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Advantage of Lycasin Metabolism is slow – less caries Disadvantages of lycasin Headache Bitter metallic after taste 42

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Maltitol and Mannitol Maltitol is a 12-carbon polyol , produced by hydrogenation of maltose. Cannot be metabolized by most oral micro-organisms. Provides 2.1 cal/g 43

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Birkhead et al, 1979 – Maltilol lozenges eaten 4 times a day for 3 months did not affect plaque formation, acid production or no. of S.mutans & lactobacilli in plaque Ooshima T et al, 1992 - The effect of maltitol on caries development in experimental rats. Maltitol induced no significant dental caries in rats and replacement of the dietary sucrose content with maltitol resulted in a trend towards caries reduction in rats. Thabius et al, 2010– noted when maltilol gums were chewed for 7 days, 7 times a day for 5 minutes between regular meals, caries incidence was reduced 44

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Mannitol , like sorbitol , is a hexitol . 50% as sweet as sucrose It is industrially prepared by hydrogenation of invert sugar, sucrose or monosaccharides . Provides 1.6 cal/g 45

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Deshpande E et al, 2008 -- The impact of mannitol containing chewing gums on dental caries mannitol containing chewing gum can be used as part of normal oral hygiene to prevent dental caries. Lee EJ et al, 2009 – investigated the preventive effect of chewing gum containing mannitol , xylitol, gum base, and sugar on remineralization. Mannitol and xylitol gums were more effective in remineralization than sugar gum. 46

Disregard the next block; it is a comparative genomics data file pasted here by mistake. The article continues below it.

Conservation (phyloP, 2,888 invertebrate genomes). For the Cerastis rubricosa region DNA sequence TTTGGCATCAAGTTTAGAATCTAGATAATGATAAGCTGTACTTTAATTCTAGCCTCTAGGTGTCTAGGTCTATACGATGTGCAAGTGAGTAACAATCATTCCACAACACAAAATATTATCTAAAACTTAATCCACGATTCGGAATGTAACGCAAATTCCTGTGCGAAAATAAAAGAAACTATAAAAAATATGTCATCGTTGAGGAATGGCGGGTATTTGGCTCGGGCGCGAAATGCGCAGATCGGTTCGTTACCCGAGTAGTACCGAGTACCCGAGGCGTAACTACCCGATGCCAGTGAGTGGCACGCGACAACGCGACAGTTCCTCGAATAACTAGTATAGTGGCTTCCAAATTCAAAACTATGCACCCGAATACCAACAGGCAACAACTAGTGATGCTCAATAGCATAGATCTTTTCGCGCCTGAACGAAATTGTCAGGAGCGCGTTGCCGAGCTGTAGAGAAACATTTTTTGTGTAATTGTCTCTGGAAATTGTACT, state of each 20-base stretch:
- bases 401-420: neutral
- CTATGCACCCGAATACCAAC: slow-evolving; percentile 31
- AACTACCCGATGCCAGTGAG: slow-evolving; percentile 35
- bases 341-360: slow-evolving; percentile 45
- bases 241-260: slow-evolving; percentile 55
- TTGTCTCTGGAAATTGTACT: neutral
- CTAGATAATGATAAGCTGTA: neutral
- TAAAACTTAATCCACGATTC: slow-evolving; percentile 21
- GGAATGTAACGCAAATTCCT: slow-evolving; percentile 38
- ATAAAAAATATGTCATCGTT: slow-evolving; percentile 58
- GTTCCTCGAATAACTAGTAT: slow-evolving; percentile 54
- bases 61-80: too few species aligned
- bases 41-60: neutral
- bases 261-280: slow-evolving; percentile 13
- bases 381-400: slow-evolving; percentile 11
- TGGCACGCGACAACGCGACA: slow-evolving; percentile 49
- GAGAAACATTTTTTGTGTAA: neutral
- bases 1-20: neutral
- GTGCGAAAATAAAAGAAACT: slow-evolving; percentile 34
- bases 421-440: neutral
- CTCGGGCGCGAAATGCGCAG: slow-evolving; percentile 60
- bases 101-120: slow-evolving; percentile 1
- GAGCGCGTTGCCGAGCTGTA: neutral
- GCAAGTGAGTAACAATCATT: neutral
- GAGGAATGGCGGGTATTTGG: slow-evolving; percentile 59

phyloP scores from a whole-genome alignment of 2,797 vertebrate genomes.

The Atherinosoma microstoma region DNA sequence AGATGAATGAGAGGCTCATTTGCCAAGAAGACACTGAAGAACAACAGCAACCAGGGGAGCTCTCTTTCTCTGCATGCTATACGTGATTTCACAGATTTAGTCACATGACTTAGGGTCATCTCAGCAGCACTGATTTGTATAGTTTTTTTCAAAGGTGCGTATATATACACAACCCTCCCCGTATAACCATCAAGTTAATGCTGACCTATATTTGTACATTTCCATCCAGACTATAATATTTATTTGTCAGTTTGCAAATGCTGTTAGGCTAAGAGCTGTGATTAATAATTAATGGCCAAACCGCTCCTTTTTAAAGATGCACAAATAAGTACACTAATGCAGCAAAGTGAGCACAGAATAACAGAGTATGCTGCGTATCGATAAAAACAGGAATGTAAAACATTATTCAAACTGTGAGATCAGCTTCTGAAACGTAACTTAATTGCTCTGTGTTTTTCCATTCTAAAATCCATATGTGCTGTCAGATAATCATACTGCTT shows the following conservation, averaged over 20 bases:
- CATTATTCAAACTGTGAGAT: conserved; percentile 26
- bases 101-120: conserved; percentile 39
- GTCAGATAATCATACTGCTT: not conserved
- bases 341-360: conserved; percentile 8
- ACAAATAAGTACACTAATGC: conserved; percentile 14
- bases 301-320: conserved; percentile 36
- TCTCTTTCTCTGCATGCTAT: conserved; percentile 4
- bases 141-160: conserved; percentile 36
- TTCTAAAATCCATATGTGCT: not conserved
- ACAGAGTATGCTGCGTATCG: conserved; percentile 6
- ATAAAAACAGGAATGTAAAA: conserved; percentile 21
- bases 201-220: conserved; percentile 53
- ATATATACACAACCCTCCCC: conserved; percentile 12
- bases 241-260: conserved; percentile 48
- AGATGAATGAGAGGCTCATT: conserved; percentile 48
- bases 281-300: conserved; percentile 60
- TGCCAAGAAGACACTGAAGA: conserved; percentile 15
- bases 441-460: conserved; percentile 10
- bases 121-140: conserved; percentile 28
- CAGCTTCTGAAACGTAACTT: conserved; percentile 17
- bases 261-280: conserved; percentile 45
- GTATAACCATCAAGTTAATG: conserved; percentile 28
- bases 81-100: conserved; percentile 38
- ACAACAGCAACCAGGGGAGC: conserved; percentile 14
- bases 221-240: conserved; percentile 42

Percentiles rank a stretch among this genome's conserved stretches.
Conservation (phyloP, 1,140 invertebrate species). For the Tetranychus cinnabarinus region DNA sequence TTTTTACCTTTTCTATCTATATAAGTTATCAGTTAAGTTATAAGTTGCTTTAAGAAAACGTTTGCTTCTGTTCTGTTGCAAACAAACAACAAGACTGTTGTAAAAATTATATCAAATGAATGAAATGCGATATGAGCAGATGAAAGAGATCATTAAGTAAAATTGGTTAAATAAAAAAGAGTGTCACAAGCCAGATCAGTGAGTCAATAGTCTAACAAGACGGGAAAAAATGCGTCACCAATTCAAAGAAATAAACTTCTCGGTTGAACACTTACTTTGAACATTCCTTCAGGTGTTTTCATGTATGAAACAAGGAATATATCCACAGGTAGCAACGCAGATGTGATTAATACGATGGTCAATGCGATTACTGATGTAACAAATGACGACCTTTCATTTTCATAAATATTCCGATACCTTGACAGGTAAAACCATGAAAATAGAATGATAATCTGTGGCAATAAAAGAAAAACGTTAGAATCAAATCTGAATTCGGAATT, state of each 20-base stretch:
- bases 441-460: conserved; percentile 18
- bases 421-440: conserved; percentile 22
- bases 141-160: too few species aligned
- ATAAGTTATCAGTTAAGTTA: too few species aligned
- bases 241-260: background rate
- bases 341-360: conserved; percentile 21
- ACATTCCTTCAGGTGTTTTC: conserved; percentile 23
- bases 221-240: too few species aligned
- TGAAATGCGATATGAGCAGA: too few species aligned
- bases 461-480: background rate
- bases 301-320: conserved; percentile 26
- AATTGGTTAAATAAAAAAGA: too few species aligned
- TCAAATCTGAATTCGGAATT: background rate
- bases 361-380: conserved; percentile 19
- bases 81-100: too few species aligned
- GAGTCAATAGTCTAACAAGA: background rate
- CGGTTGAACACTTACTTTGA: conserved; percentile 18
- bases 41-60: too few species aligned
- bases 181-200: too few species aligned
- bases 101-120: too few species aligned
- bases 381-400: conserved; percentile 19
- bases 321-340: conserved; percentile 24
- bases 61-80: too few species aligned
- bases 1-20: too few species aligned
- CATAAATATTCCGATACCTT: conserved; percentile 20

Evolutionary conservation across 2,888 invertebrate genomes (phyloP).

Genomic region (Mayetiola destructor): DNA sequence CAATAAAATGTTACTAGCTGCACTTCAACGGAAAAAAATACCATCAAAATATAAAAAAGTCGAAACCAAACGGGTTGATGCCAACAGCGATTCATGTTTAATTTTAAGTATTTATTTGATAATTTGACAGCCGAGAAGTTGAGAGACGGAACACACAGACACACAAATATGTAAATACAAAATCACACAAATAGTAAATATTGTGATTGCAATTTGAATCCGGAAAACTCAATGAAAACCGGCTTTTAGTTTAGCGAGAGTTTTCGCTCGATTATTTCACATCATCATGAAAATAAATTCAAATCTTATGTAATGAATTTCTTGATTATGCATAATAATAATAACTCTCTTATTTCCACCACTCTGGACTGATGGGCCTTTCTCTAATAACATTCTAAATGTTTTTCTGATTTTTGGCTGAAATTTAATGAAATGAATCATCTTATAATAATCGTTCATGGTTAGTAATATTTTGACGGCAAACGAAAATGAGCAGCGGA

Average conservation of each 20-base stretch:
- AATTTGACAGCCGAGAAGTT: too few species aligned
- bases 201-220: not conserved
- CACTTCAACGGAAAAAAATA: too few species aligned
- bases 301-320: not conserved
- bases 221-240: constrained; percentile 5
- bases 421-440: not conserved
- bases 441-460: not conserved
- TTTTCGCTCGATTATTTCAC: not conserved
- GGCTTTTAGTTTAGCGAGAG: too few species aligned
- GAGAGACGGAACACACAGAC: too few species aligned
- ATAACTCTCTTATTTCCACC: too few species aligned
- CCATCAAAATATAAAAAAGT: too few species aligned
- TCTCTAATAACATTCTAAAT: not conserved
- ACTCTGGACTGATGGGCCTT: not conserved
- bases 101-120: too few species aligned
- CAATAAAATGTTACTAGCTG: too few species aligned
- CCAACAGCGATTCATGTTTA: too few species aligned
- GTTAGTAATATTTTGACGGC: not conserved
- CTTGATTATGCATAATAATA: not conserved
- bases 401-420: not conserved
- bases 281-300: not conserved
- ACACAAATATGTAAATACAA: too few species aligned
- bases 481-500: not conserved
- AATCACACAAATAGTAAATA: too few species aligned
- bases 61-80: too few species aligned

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Advantages of mannitol & maltilol Reduced-calorie sweetener Non hygroscopic Provides sweetness with a clean, cool pleasant taste May be a useful alternative sweetener for people with diabetes Does not contribute to the formation of dental caries 47

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Erythritol Sugar alcohol found naturally in pears, lemons, mushrooms & fermented foods 60-70% as sweet as sucrose Produced commercially since 199o, can be used in foods same way as other polyols Provides 0.2 cal/g Completely absorbed from GIT & excreted unchanged in urine ( Munro, 1998) Unlikely to have a laxative effect Cannot be metabolized by oral bacteria 48

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Lactilol Sugar alcohol used as a replacement bulk sweetener for low calorie foods 40% as sweet as sucrose Provides 2.4 cal/g Used in sugar-free candies, cookies (biscuits), chocolate, and ice cream 49

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Benefits of lactilol Highly stable, can be used in baking Promotes colon health as a prebiotic Laxative and is used to prevent or treat constipation Drawbacks of lactilol Cramping, flatulence & diarrhoea 50

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Isomalt Type of sugar alcohol, used primarily for its sugar-like physical properties Sweetness potency 50% that of sucrose Provides 2.0 cal/g Doesnot promote tooth decay Carries a risk of gastric distress, including flatulence and diarrhea, when consumed in large quantities Advised to not be consumed in quantities larger than about 50 gm per day for adults and 25 gm for children. 51